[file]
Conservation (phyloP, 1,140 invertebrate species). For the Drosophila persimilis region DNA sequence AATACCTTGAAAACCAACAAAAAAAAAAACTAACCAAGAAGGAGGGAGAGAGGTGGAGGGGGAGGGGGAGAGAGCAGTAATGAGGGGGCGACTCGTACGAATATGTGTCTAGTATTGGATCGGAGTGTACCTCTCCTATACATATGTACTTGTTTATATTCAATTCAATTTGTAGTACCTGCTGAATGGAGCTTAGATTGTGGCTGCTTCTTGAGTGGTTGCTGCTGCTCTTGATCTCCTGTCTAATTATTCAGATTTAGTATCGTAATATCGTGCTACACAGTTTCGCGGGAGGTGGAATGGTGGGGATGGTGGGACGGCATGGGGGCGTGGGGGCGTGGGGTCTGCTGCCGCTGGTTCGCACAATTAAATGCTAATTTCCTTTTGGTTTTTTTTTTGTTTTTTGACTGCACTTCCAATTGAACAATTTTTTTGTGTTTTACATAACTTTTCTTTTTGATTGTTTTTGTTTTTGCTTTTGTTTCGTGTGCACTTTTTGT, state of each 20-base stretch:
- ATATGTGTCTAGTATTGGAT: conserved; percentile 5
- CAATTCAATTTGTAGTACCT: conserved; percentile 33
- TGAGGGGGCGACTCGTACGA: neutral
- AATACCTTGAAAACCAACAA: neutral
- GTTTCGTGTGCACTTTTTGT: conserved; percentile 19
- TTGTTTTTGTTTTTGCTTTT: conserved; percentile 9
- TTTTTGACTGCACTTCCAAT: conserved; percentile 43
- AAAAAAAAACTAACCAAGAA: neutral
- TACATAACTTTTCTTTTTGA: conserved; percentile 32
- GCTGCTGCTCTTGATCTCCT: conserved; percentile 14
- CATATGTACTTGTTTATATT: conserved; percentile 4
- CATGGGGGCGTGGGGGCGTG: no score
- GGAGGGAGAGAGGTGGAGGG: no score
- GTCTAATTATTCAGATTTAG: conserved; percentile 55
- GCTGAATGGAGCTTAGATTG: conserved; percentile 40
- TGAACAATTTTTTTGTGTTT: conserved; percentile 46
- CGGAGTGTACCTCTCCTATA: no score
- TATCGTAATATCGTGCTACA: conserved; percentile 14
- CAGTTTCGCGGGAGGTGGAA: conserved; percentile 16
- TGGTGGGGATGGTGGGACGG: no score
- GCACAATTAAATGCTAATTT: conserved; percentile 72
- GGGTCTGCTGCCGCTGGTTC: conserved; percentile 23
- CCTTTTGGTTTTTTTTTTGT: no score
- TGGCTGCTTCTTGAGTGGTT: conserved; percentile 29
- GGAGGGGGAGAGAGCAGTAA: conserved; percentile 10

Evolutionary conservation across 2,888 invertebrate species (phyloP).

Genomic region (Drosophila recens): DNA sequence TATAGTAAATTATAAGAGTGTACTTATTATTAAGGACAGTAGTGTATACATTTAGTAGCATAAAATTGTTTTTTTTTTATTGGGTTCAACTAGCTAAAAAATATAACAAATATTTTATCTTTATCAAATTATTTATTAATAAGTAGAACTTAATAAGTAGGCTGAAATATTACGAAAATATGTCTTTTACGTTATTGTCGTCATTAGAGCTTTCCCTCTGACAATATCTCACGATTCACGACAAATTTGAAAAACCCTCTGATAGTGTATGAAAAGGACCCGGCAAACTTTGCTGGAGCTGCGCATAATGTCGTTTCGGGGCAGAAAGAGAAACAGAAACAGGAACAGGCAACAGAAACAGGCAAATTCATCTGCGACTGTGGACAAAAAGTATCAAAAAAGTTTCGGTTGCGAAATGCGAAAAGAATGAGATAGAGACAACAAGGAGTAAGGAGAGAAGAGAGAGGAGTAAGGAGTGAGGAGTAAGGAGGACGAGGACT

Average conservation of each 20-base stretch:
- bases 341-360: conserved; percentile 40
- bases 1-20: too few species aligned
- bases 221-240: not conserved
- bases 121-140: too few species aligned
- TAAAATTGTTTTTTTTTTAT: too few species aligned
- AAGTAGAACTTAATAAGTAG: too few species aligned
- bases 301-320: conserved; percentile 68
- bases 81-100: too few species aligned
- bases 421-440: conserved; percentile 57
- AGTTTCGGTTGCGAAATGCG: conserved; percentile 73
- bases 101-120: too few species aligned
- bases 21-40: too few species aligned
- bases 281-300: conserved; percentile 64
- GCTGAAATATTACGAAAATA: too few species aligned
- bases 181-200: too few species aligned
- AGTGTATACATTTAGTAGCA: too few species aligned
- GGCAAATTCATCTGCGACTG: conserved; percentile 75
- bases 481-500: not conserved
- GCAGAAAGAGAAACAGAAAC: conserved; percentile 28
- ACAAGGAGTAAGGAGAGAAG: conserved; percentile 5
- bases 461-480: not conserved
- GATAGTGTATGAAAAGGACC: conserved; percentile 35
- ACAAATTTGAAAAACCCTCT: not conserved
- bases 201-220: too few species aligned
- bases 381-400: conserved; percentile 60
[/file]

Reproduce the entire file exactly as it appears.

Conservation (phyloP, 1,140 invertebrate species). For the Drosophila persimilis region DNA sequence AATACCTTGAAAACCAACAAAAAAAAAAACTAACCAAGAAGGAGGGAGAGAGGTGGAGGGGGAGGGGGAGAGAGCAGTAATGAGGGGGCGACTCGTACGAATATGTGTCTAGTATTGGATCGGAGTGTACCTCTCCTATACATATGTACTTGTTTATATTCAATTCAATTTGTAGTACCTGCTGAATGGAGCTTAGATTGTGGCTGCTTCTTGAGTGGTTGCTGCTGCTCTTGATCTCCTGTCTAATTATTCAGATTTAGTATCGTAATATCGTGCTACACAGTTTCGCGGGAGGTGGAATGGTGGGGATGGTGGGACGGCATGGGGGCGTGGGGGCGTGGGGTCTGCTGCCGCTGGTTCGCACAATTAAATGCTAATTTCCTTTTGGTTTTTTTTTTGTTTTTTGACTGCACTTCCAATTGAACAATTTTTTTGTGTTTTACATAACTTTTCTTTTTGATTGTTTTTGTTTTTGCTTTTGTTTCGTGTGCACTTTTTGT, state of each 20-base stretch:
- ATATGTGTCTAGTATTGGAT: conserved; percentile 5
- CAATTCAATTTGTAGTACCT: conserved; percentile 33
- TGAGGGGGCGACTCGTACGA: neutral
- AATACCTTGAAAACCAACAA: neutral
- GTTTCGTGTGCACTTTTTGT: conserved; percentile 19
- TTGTTTTTGTTTTTGCTTTT: conserved; percentile 9
- TTTTTGACTGCACTTCCAAT: conserved; percentile 43
- AAAAAAAAACTAACCAAGAA: neutral
- TACATAACTTTTCTTTTTGA: conserved; percentile 32
- GCTGCTGCTCTTGATCTCCT: conserved; percentile 14
- CATATGTACTTGTTTATATT: conserved; percentile 4
- CATGGGGGCGTGGGGGCGTG: no score
- GGAGGGAGAGAGGTGGAGGG: no score
- GTCTAATTATTCAGATTTAG: conserved; percentile 55
- GCTGAATGGAGCTTAGATTG: conserved; percentile 40
- TGAACAATTTTTTTGTGTTT: conserved; percentile 46
- CGGAGTGTACCTCTCCTATA: no score
- TATCGTAATATCGTGCTACA: conserved; percentile 14
- CAGTTTCGCGGGAGGTGGAA: conserved; percentile 16
- TGGTGGGGATGGTGGGACGG: no score
- GCACAATTAAATGCTAATTT: conserved; percentile 72
- GGGTCTGCTGCCGCTGGTTC: conserved; percentile 23
- CCTTTTGGTTTTTTTTTTGT: no score
- TGGCTGCTTCTTGAGTGGTT: conserved; percentile 29
- GGAGGGGGAGAGAGCAGTAA: conserved; percentile 10

Evolutionary conservation across 2,888 invertebrate species (phyloP).

Genomic region (Drosophila recens): DNA sequence TATAGTAAATTATAAGAGTGTACTTATTATTAAGGACAGTAGTGTATACATTTAGTAGCATAAAATTGTTTTTTTTTTATTGGGTTCAACTAGCTAAAAAATATAACAAATATTTTATCTTTATCAAATTATTTATTAATAAGTAGAACTTAATAAGTAGGCTGAAATATTACGAAAATATGTCTTTTACGTTATTGTCGTCATTAGAGCTTTCCCTCTGACAATATCTCACGATTCACGACAAATTTGAAAAACCCTCTGATAGTGTATGAAAAGGACCCGGCAAACTTTGCTGGAGCTGCGCATAATGTCGTTTCGGGGCAGAAAGAGAAACAGAAACAGGAACAGGCAACAGAAACAGGCAAATTCATCTGCGACTGTGGACAAAAAGTATCAAAAAAGTTTCGGTTGCGAAATGCGAAAAGAATGAGATAGAGACAACAAGGAGTAAGGAGAGAAGAGAGAGGAGTAAGGAGTGAGGAGTAAGGAGGACGAGGACT

Average conservation of each 20-base stretch:
- bases 341-360: conserved; percentile 40
- bases 1-20: too few species aligned
- bases 221-240: not conserved
- bases 121-140: too few species aligned
- TAAAATTGTTTTTTTTTTAT: too few species aligned
- AAGTAGAACTTAATAAGTAG: too few species aligned
- bases 301-320: conserved; percentile 68
- bases 81-100: too few species aligned
- bases 421-440: conserved; percentile 57
- AGTTTCGGTTGCGAAATGCG: conserved; percentile 73
- bases 101-120: too few species aligned
- bases 21-40: too few species aligned
- bases 281-300: conserved; percentile 64
- GCTGAAATATTACGAAAATA: too few species aligned
- bases 181-200: too few species aligned
- AGTGTATACATTTAGTAGCA: too few species aligned
- GGCAAATTCATCTGCGACTG: conserved; percentile 75
- bases 481-500: not conserved
- GCAGAAAGAGAAACAGAAAC: conserved; percentile 28
- ACAAGGAGTAAGGAGAGAAG: conserved; percentile 5
- bases 461-480: not conserved
- GATAGTGTATGAAAAGGACC: conserved; percentile 35
- ACAAATTTGAAAAACCCTCT: not conserved
- bases 201-220: too few species aligned
- bases 381-400: conserved; percentile 60